DES Exposure: Questions and Answers
What is DES?
DES (diethylstilbestrol) is a man-made (synthetic) form of estrogen, a female hormone. Doctors prescribed it from 1938 until 1971 to help some pregnant women who had had miscarriages or premature deliveries in the past. At that time it was believed that these problems might have been caused by low levels of estrogen in the woman's body. DES was used to correct this problem. It was given to millions of women in the United States during this time.
DES was used less in the 1960s, after studies showed that it might not help women carry pregnancies to full term. Later, it was learned that infants whose mothers took DES during the first 5 months of pregnancy were more likely to have problems in their reproductive systems.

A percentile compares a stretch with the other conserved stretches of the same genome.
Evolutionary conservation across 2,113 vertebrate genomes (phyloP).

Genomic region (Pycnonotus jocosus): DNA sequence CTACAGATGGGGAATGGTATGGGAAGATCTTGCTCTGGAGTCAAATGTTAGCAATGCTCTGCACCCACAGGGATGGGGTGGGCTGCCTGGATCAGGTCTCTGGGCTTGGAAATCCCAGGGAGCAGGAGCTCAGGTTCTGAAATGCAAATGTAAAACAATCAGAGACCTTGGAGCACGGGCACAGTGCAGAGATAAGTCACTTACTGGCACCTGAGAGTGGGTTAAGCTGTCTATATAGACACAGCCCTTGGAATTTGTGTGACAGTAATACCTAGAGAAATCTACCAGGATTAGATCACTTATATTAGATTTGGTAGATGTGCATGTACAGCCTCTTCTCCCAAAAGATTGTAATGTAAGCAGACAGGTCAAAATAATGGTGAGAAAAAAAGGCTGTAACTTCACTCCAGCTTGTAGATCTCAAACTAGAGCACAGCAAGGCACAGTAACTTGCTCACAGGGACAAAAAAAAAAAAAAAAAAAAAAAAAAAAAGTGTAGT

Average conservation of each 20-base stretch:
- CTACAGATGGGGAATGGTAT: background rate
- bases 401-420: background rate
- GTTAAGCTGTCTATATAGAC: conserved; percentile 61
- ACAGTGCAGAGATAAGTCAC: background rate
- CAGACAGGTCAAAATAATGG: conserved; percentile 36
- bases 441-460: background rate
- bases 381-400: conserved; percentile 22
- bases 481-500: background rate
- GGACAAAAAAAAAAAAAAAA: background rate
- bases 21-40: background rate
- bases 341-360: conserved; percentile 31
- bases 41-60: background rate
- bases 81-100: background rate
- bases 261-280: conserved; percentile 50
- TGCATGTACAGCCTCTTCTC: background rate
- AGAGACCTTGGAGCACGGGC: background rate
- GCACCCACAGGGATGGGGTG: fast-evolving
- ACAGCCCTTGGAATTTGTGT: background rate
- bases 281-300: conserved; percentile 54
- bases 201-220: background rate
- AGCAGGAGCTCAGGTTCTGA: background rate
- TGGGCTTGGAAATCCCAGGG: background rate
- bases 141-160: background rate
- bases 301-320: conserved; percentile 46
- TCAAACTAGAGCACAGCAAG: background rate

In 1971, the Food and Drug Administration advised doctors to stop prescribing it during pregnancy. A campaign was also started to tell the public about the problems DES could cause, and doctors were urged to tell patients who may have taken the drug. But there was no good way to tell every person who was exposed to DES. Many people who were exposed to DES as a fetus still don't know it.
Estrogens are still prescribed for some medical reasons, including to help treat some cancers, but they are no longer used during pregnancy. Other than in a rare clinical trial, DES is no longer available in the United States for use in humans.
Who was exposed to DES?
About 5 to 10 million people are thought have been exposed to DES during pregnancy. Three groups of people were exposed:
- DES mothers: women who took DES while pregnant
- DES daughters: women whose mothers took DES when pregnant with them. This exposed them to DES while they were growing in the womb